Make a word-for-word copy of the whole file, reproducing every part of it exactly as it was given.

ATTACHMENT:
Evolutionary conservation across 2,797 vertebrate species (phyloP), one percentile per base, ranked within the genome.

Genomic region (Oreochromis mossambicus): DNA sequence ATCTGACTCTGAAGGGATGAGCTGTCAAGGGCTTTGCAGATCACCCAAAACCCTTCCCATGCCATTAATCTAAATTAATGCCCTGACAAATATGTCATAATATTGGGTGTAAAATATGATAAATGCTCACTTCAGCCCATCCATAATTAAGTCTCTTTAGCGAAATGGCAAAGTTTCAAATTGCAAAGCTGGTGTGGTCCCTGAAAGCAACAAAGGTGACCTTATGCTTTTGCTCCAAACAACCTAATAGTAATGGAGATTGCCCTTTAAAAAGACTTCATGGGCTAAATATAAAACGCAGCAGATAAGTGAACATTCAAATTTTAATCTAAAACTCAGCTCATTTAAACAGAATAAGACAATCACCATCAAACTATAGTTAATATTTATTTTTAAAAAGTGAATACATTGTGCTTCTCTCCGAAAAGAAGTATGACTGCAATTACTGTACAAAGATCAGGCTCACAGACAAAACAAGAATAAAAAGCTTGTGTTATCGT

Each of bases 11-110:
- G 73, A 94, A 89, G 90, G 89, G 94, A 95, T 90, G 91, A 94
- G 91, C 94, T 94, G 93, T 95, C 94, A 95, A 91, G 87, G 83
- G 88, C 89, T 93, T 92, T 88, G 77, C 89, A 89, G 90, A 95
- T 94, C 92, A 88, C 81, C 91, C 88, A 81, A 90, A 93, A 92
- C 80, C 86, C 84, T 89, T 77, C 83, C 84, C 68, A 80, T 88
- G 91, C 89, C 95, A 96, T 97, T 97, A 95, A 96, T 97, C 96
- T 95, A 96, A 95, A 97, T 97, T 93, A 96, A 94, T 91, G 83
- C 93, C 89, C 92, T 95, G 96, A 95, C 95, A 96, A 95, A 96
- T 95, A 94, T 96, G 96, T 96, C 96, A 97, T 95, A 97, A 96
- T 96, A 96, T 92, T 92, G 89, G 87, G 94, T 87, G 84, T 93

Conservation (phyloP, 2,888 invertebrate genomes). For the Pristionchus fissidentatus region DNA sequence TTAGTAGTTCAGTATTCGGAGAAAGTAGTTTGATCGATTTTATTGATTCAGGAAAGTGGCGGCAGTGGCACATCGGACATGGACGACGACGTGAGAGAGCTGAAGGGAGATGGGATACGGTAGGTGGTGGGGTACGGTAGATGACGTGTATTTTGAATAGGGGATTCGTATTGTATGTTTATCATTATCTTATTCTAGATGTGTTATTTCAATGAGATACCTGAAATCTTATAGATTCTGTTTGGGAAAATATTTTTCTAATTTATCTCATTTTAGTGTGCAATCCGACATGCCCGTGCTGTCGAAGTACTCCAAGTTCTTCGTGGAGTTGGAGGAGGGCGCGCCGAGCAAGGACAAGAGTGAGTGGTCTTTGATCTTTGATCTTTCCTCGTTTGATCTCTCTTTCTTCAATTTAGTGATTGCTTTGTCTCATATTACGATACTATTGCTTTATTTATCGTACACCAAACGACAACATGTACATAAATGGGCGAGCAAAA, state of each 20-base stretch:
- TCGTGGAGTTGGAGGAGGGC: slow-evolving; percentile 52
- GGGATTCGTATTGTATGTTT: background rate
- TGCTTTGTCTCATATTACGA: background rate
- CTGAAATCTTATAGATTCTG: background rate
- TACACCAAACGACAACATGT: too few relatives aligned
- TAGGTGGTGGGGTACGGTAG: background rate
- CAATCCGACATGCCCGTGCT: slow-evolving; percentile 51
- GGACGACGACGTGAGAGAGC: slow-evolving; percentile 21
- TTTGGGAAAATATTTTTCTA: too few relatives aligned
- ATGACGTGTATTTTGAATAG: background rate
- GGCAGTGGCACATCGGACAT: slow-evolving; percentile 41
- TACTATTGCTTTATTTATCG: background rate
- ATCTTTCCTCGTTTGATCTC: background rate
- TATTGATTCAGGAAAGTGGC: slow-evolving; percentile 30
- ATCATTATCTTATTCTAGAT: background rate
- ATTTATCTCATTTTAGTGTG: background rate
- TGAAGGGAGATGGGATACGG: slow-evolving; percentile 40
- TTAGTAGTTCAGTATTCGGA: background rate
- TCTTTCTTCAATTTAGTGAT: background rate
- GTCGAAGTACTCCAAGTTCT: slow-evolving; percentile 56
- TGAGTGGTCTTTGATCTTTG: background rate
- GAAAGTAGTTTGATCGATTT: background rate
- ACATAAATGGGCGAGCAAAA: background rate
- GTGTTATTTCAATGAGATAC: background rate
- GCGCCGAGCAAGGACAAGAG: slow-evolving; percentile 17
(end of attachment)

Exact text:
Evolutionary conservation across 2,797 vertebrate species (phyloP), one percentile per base, ranked within the genome.

Genomic region (Oreochromis mossambicus): DNA sequence ATCTGACTCTGAAGGGATGAGCTGTCAAGGGCTTTGCAGATCACCCAAAACCCTTCCCATGCCATTAATCTAAATTAATGCCCTGACAAATATGTCATAATATTGGGTGTAAAATATGATAAATGCTCACTTCAGCCCATCCATAATTAAGTCTCTTTAGCGAAATGGCAAAGTTTCAAATTGCAAAGCTGGTGTGGTCCCTGAAAGCAACAAAGGTGACCTTATGCTTTTGCTCCAAACAACCTAATAGTAATGGAGATTGCCCTTTAAAAAGACTTCATGGGCTAAATATAAAACGCAGCAGATAAGTGAACATTCAAATTTTAATCTAAAACTCAGCTCATTTAAACAGAATAAGACAATCACCATCAAACTATAGTTAATATTTATTTTTAAAAAGTGAATACATTGTGCTTCTCTCCGAAAAGAAGTATGACTGCAATTACTGTACAAAGATCAGGCTCACAGACAAAACAAGAATAAAAAGCTTGTGTTATCGT

Each of bases 11-110:
- G 73, A 94, A 89, G 90, G 89, G 94, A 95, T 90, G 91, A 94
- G 91, C 94, T 94, G 93, T 95, C 94, A 95, A 91, G 87, G 83
- G 88, C 89, T 93, T 92, T 88, G 77, C 89, A 89, G 90, A 95
- T 94, C 92, A 88, C 81, C 91, C 88, A 81, A 90, A 93, A 92
- C 80, C 86, C 84, T 89, T 77, C 83, C 84, C 68, A 80, T 88
- G 91, C 89, C 95, A 96, T 97, T 97, A 95, A 96, T 97, C 96
- T 95, A 96, A 95, A 97, T 97, T 93, A 96, A 94, T 91, G 83
- C 93, C 89, C 92, T 95, G 96, A 95, C 95, A 96, A 95, A 96
- T 95, A 94, T 96, G 96, T 96, C 96, A 97, T 95, A 97, A 96
- T 96, A 96, T 92, T 92, G 89, G 87, G 94, T 87, G 84, T 93

Conservation (phyloP, 2,888 invertebrate genomes). For the Pristionchus fissidentatus region DNA sequence TTAGTAGTTCAGTATTCGGAGAAAGTAGTTTGATCGATTTTATTGATTCAGGAAAGTGGCGGCAGTGGCACATCGGACATGGACGACGACGTGAGAGAGCTGAAGGGAGATGGGATACGGTAGGTGGTGGGGTACGGTAGATGACGTGTATTTTGAATAGGGGATTCGTATTGTATGTTTATCATTATCTTATTCTAGATGTGTTATTTCAATGAGATACCTGAAATCTTATAGATTCTGTTTGGGAAAATATTTTTCTAATTTATCTCATTTTAGTGTGCAATCCGACATGCCCGTGCTGTCGAAGTACTCCAAGTTCTTCGTGGAGTTGGAGGAGGGCGCGCCGAGCAAGGACAAGAGTGAGTGGTCTTTGATCTTTGATCTTTCCTCGTTTGATCTCTCTTTCTTCAATTTAGTGATTGCTTTGTCTCATATTACGATACTATTGCTTTATTTATCGTACACCAAACGACAACATGTACATAAATGGGCGAGCAAAA, state of each 20-base stretch:
- TCGTGGAGTTGGAGGAGGGC: slow-evolving; percentile 52
- GGGATTCGTATTGTATGTTT: background rate
- TGCTTTGTCTCATATTACGA: background rate
- CTGAAATCTTATAGATTCTG: background rate
- TACACCAAACGACAACATGT: too few relatives aligned
- TAGGTGGTGGGGTACGGTAG: background rate
- CAATCCGACATGCCCGTGCT: slow-evolving; percentile 51
- GGACGACGACGTGAGAGAGC: slow-evolving; percentile 21
- TTTGGGAAAATATTTTTCTA: too few relatives aligned
- ATGACGTGTATTTTGAATAG: background rate
- GGCAGTGGCACATCGGACAT: slow-evolving; percentile 41
- TACTATTGCTTTATTTATCG: background rate
- ATCTTTCCTCGTTTGATCTC: background rate
- TATTGATTCAGGAAAGTGGC: slow-evolving; percentile 30
- ATCATTATCTTATTCTAGAT: background rate
- ATTTATCTCATTTTAGTGTG: background rate
- TGAAGGGAGATGGGATACGG: slow-evolving; percentile 40
- TTAGTAGTTCAGTATTCGGA: background rate
- TCTTTCTTCAATTTAGTGAT: background rate
- GTCGAAGTACTCCAAGTTCT: slow-evolving; percentile 56
- TGAGTGGTCTTTGATCTTTG: background rate
- GAAAGTAGTTTGATCGATTT: background rate
- ACATAAATGGGCGAGCAAAA: background rate
- GTGTTATTTCAATGAGATAC: background rate
- GCGCCGAGCAAGGACAAGAG: slow-evolving; percentile 17